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Re: Emacs as WM

From: John Yates
Subject: Re: Emacs as WM
Date: Fri, 8 Aug 2014 16:51:51 -0400

Personally I regularly have the opposite itch: wanting to replace emacs's frustrating window management with an external tiling WM (in my case awesome).


On Fri, Aug 8, 2014 at 4:35 PM, Matthew Plant <address@hidden> wrote:
I was curious about what people on this list thought about application
embedding in Emacs. To a degree this is already supported with ansi
term, but this obviously doesn't extend to GUI applications. For those
of you familiar with Plan 9, think of how programs use the window the
terminal they're launched in; embedding GUI apps in Emacs would force
the program to run in a window owned by Emacs and fitted into a buffer.

The reason why I bring this up is because it would be relatively easy to
do in a way that's not very platform agnostic. It's really easy to
replace the X libarary (forgive me for not using proper nomenclature;
it'd lengthen this email tenfold) window creation functions with one
that extends contol over the window. The degree of integration can be
controlled by the number of replaced functions. If drawn text wants to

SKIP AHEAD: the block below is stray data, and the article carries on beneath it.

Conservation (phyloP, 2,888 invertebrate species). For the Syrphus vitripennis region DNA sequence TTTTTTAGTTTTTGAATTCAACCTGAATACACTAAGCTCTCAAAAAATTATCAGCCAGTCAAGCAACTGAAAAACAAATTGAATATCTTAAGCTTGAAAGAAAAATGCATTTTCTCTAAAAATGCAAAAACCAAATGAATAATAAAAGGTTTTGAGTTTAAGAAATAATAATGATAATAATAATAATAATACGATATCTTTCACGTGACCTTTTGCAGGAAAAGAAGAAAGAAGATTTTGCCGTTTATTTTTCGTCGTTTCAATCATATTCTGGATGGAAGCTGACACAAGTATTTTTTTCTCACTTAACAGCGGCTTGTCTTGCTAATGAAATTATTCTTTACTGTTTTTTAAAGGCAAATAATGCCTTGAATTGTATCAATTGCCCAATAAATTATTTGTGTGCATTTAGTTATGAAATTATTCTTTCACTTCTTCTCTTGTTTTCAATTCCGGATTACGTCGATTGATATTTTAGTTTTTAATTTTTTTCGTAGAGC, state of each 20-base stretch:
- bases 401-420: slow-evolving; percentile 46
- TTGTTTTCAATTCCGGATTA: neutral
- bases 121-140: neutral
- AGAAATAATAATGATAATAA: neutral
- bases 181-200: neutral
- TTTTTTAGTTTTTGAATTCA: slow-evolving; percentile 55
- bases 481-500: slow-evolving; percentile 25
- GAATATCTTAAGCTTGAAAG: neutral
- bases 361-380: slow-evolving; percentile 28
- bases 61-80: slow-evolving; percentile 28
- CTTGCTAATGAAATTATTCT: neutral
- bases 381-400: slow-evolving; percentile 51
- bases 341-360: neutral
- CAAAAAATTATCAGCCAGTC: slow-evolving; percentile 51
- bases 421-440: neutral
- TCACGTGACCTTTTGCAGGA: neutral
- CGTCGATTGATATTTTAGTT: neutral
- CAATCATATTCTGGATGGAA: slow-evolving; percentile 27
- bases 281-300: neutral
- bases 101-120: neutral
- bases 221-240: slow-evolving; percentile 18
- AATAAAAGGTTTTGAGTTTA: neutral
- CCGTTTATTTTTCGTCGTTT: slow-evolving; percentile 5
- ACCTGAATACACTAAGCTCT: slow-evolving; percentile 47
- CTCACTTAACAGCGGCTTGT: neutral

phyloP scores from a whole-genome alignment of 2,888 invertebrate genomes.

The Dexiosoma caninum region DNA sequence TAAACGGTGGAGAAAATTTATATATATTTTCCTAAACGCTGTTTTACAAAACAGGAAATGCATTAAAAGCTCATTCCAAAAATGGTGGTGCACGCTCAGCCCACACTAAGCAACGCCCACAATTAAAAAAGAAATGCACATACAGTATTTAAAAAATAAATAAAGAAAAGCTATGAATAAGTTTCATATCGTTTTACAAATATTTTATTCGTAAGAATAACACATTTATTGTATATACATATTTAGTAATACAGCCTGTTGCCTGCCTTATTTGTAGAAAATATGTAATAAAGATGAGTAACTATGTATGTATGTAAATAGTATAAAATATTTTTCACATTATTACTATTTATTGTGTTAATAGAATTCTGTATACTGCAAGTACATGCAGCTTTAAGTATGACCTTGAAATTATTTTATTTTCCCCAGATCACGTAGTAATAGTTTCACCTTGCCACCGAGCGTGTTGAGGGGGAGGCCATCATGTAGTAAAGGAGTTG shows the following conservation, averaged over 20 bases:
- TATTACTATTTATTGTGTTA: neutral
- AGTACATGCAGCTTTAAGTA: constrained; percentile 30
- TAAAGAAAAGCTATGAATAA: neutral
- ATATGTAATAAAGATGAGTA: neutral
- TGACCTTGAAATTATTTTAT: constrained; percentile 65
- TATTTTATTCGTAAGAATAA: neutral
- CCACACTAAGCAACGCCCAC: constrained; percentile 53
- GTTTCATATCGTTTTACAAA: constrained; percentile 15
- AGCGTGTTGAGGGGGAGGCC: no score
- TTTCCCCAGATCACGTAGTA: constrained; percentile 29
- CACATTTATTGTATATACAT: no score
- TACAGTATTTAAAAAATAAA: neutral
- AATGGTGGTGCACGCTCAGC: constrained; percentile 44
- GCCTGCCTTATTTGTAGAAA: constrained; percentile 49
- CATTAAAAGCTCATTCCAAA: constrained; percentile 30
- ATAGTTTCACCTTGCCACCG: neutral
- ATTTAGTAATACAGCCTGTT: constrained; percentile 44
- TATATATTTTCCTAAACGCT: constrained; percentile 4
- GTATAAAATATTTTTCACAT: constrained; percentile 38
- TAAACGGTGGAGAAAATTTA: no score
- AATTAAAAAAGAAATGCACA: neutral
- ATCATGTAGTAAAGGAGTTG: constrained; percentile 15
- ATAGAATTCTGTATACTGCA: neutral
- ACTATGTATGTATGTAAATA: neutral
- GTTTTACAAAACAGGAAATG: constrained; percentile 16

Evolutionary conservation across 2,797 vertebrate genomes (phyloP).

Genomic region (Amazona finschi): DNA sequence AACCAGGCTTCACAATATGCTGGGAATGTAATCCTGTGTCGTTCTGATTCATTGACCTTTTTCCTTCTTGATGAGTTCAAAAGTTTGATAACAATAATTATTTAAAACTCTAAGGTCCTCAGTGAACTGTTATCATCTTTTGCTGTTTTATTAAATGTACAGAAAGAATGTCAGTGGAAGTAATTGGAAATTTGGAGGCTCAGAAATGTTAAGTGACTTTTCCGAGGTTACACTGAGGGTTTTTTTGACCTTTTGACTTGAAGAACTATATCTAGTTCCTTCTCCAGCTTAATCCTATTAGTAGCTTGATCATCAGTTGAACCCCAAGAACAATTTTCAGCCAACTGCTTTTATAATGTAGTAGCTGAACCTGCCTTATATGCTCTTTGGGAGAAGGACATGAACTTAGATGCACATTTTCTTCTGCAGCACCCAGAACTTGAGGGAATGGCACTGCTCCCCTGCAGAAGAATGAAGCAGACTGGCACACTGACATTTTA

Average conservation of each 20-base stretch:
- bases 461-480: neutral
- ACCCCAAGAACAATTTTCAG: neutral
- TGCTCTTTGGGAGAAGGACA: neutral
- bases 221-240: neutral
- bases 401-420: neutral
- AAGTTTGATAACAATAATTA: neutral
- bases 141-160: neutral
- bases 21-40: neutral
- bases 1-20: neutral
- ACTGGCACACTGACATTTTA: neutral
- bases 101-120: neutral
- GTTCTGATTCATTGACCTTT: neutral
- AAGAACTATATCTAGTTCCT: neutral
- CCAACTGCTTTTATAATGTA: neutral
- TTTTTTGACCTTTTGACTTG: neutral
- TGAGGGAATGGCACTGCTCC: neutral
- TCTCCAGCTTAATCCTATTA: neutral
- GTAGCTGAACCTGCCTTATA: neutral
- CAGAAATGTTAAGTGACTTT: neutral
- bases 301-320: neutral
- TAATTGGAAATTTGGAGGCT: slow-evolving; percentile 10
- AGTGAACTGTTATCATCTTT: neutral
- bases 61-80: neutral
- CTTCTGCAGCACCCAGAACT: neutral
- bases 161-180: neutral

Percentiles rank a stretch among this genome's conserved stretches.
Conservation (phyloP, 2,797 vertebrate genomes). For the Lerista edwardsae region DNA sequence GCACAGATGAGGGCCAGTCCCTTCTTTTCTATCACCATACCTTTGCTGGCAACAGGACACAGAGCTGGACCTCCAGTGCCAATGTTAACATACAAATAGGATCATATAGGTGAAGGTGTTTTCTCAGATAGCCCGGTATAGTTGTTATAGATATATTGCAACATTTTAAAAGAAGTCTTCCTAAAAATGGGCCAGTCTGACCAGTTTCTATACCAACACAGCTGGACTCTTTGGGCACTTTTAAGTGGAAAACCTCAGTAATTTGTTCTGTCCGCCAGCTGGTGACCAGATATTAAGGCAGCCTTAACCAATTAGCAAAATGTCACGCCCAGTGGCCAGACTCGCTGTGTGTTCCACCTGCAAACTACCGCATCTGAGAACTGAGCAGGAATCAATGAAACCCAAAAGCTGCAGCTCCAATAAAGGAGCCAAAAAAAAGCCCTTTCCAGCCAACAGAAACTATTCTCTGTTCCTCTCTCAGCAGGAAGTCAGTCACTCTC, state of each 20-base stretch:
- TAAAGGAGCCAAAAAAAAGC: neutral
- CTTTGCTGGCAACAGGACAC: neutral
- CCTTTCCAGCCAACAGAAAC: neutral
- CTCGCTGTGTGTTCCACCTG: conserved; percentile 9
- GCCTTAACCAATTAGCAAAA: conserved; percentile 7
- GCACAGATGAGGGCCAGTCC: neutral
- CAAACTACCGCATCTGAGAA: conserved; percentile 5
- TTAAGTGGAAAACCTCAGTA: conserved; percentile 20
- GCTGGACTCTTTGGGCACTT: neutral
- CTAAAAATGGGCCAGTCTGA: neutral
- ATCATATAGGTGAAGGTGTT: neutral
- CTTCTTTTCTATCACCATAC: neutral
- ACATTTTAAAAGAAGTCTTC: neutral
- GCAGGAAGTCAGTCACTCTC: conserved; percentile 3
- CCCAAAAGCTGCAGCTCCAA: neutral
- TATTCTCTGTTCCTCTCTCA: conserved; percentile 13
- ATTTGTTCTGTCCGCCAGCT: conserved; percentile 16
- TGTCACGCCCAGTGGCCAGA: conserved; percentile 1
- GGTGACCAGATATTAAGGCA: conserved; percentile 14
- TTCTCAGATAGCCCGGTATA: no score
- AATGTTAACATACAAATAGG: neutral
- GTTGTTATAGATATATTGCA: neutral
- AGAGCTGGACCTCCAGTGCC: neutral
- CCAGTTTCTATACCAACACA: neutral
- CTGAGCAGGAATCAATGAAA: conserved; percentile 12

be handled specially, those functions would be replaced. Some method can
be specified for switching between emacs and the application controlling
user input.

This has some obvious advantages; for one, Emacs automatically subsumes
all editors, including more WYSIWYG editors. Not only that, but Emacs
essentially becomes a window manager, which I personally would
love. Because some apps, particular web browsers, do not always require
special handling of the keyboard, switching between regular Emacs
buffers and the special app buffers would be generally seamless. I could
imagine myself typing away in one Emacs buffer, momentarily moving to
the mouse to click throught some online doxygen in my web browser in the
buffer to the right.

There are also a lot of disadvantages to this. For one, the applications
would be pretty buggy without some effort to re-implement X
functions. Also, my co-worker points out that this would be incongrous
with the current capabilities of Emacs, one of which is the easy
transfer of text betwixt buffers. Getting these two features to work
harmoniously would be kind of difficult; lots of wrappers to
X/Gnome/whatever text writing functions would have to be made. However,
copy and paste would work (I'm guessing) out of the box.

I suppose it all boils down to what people want with the future of
Emacs. Personally, I would love to turn on my computer and have Emacs be
there every step of the way. I genuinely think that Emacs is a great
full interface to an OS. It is not a full OS however and never should
be, which is why I like this idea as an in-between.


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